How Fast is the Millennium Falcon? A Thought Experiment.

So how fast is the Millennium Falcon’s hyperdrive, anyway?

We know—unlike Obi-Wan Kenobi, seriously wizard don’t you read SmugglerFeed?—that this is the ship that made the Kessel Run in less than 12 parsecs. But we also know that a parsec is a measure of distance, and since Han doesn’t specify how long it took the Falcon to make this sub-12 parsec shortcut, we don’t actually get an idea as to how fast the ship can go.

Oh, but she’ll do “.5 past light speed” which…doesn’t tell us much either. Obviously ships in the Star Wars galaxy can go faster than light speed otherwise there’d be no movie, but how fast is .5 on their hyperdrive scales in terms of light years traversed per day?

This train of thought was kicked off after I stumbled across an old diagram on Slate that compares the speeds of several different spacecraft in genre fiction. I was surprised to see the Falcon beat out nearly every other ship and especially surprised to see how much faster Han’s craft can go in comparison to the fastest ship that the Star Trek franchise’s Starfleet can muster. While growing up watching Star Trek I always got excited when the crew took the ship to warp 9 and beyond because now…now we were going fast! In my head, the Falcon and the Enterprise could equal each other’s speed if pushed to their limits, so it was surprising to see the Falcon leave it so completely in the dust.

The Slate diagram admits that its speed for the Falcon is an assumption since the evidence for it is so scanty. This is in contrast to the speed limits assigned to starships in the Star Trek universe, which are precisely detailed. For example, the warp speed scale from Star Trek: The Next Generation has a starship climb in speed gradually until topping out at Warp 9, at which point speeds increases exponentially. This means that a speed like Warp 9.5 would actually be 50% faster than Warp 9 (essentially what you would get by adding the speed of Warp 9 and Warp 5 together). Even at Warp 9, it takes a day to travel just 4 light years. Here’s the scale from Memory Alpha:

Warp factor

Calculated speed (*c)

Distance traveled in 24 hours (*light years)Travel time from Earth to Alpha Centauri

0.50.0990.000343.64 years110.0034.33 years210.0790.028156.91 days338.9410.10740.61 days4101.5940.27815.57 days5213.7470.5857.4 days6392.4981.0754.03 days7656.1351.7962.41 days810242.80437.07 hours91516.3814.15225.03 hours

Obviously, Star Trek’s “.5” is different than Star Wars’ “.5”. The former’s doesn’t even make it past light speed, for one, and the latter touts the number as an example of top speed within all spaceships commercially available in the galaxy. While Star Trek puts .5 at the bottom of its faster-than-light scale, Star Wars puts it near or at the top.

This is where my attempt to deduce how fast the Falcon is runs into the barrier between fiction and reality, even though I’m already talking about a theoretical concept within a piece of fiction. George Lucas obviously didn’t have any underlying factual worldbuilding worked out when he wrote A New Hope and it’s clear that it was never his intent to do so. He wanted to tell a story about spiritual forces, empires and rebellions, daring fighter pilots, and hero’s journeys. Everything that could possibly call for a measured explanation, like a lightsaber, a space station the size of a moon, or the speed of the Millennium Falcon, was thought up in service of the spectacle of the Star Wars epic. The only explanation behind having Han establish “.5 past light speed” as the Falcon’s speed is that it makes Han sound cool. “.5” is an arbitrary number and doesn’t signify a scale or speed.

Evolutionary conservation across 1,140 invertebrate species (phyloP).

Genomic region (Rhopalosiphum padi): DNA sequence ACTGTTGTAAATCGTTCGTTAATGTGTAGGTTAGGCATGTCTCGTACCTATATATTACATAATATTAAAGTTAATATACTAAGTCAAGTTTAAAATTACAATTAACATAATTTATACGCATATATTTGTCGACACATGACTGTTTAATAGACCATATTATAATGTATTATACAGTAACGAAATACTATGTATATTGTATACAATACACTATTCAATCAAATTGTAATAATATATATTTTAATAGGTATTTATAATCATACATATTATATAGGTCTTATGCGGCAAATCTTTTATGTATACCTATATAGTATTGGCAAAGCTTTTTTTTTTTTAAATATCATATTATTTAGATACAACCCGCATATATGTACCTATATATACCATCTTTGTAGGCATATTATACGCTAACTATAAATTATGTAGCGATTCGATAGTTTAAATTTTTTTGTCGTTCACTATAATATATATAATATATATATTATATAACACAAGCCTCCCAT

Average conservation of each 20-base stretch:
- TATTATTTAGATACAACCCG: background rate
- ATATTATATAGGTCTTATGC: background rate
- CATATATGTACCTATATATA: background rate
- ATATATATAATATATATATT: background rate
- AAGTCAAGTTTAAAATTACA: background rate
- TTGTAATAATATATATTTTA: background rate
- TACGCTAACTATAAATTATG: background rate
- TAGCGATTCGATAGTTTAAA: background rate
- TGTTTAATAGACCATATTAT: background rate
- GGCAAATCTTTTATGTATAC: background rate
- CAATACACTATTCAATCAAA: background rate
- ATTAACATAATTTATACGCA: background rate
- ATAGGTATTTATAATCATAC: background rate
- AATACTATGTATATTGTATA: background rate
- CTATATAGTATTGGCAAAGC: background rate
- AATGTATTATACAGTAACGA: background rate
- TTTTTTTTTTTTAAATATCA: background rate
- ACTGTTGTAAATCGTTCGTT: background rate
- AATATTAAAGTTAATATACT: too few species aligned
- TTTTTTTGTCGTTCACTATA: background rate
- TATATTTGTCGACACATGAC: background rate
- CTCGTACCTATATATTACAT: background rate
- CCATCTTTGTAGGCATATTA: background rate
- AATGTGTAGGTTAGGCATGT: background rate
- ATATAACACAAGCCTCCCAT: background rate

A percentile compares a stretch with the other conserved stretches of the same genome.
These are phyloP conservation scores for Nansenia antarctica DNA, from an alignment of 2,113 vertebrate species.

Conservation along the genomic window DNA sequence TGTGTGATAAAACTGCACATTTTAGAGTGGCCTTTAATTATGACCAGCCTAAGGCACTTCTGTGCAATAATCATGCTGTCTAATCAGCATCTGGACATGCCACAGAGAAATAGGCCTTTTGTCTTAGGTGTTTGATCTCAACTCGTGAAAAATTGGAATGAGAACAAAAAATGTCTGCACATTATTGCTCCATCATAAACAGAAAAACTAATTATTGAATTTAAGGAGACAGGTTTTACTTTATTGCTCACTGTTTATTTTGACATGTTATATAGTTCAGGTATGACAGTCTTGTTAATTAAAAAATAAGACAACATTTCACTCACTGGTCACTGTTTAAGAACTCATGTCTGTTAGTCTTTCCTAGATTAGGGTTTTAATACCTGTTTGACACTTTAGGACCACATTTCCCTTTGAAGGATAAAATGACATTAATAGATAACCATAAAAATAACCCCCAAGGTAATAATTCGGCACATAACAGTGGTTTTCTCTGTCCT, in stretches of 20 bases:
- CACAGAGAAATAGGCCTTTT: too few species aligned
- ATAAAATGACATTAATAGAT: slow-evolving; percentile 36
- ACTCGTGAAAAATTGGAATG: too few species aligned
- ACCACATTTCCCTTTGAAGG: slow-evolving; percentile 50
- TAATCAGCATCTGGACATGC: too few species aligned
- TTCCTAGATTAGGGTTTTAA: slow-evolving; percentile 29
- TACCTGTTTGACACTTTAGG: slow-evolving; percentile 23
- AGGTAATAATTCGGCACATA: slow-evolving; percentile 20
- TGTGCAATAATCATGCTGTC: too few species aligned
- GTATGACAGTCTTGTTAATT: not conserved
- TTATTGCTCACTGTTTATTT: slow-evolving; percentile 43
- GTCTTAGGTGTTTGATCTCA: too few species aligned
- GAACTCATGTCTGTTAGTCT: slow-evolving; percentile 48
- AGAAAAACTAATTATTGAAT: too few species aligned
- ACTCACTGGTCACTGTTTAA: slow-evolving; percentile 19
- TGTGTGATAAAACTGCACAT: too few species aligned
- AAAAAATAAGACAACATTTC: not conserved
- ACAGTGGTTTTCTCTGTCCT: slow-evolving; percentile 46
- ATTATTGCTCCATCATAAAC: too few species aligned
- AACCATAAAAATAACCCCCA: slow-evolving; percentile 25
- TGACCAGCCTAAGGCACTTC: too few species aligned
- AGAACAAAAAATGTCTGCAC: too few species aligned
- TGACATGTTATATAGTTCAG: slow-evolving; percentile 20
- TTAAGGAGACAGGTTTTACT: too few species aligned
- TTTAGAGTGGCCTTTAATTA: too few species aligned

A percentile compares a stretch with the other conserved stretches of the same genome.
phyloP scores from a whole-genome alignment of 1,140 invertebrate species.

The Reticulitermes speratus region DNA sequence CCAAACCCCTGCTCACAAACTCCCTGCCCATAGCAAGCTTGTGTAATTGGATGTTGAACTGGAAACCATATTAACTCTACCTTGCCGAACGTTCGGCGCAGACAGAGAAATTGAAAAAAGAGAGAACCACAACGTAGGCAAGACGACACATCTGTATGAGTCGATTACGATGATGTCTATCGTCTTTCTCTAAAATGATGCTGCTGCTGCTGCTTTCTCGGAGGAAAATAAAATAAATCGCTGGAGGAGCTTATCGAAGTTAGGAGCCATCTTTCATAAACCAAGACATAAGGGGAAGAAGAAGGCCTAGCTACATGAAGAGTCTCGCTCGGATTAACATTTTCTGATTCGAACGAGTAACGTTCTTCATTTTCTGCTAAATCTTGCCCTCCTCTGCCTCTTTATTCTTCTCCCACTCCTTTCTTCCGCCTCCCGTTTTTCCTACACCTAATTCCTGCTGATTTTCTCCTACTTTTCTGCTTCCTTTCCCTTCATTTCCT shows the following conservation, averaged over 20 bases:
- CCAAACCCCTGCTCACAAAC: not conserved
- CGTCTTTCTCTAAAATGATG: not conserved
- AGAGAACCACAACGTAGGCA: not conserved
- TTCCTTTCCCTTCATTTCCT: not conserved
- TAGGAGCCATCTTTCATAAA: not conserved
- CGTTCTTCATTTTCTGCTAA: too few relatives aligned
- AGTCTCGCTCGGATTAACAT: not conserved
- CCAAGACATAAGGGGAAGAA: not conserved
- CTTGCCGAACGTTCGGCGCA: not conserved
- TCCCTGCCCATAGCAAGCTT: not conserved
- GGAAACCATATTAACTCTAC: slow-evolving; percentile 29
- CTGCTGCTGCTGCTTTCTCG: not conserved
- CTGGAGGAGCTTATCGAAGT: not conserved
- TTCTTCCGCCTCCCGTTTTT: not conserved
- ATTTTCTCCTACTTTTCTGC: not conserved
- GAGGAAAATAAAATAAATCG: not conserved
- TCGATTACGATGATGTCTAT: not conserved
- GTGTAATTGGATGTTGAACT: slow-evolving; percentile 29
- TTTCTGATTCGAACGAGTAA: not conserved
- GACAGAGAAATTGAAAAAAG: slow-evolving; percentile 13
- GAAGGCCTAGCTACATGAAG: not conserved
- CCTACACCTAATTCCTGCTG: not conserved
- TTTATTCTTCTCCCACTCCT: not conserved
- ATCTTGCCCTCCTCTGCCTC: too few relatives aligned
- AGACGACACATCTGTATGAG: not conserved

But it circles back in a neat way with what I’m about to investigate, so keep it in mind.

Since we don’t have any testimony as to how fast the Falcon can go, we’re left piecing together its speed through clues left in the narrative. To do that we need a sequence in the movies where the Falcon takes a hyperdrive journey that we can fit within a range of time. For this purpose, the trip from Tatooine to Alderaan in Star Wars Episode IV: A New Hope provides an ideal example. Its placement in the first movie in the saga sets up a precedent for the Falcon’s speed that has not (yet) been superseded. Because of that, we can consider the conclusions we draw from this example as close to “canon” as we are liable to get.

As we see in the movie, the trip from Tatooine to Alderaan is made almost entirely and continuously via hyperspace; not in an irregular series of jumps like the Falcon’s pursuit through the asteroid belt in The Empire Strikes Back. We can also infer that Han is flying the ship through hyperspace at top speed since A.) That is what Luke and Obi-Wan are paying for, and due to the urgency of Leia’s message Obi-Wan would insist on top speed. B.) Han is eager to collect the sizable fee Obi-Wan promised him once they reach Alderaan, since Jabba has demonstrably marked him for death if Han doesn’t pay up, and soon. Finally, we get scenes from within the Falcon during the trip, giving us a minimum time of how long it spends in hyperspace, plus a theoretical maximum given the occupants and size of the ship.

So we have a range of time but now we need a distance and for this we’ll need to consult supporting material of a wide range of canonicity. First, we’ll need a map. Specifically, we’ll need the latest map of the Star Wars galaxy, contained in the official Star Wars Essential Atlas.

Star Wars galaxy map Essential Atlas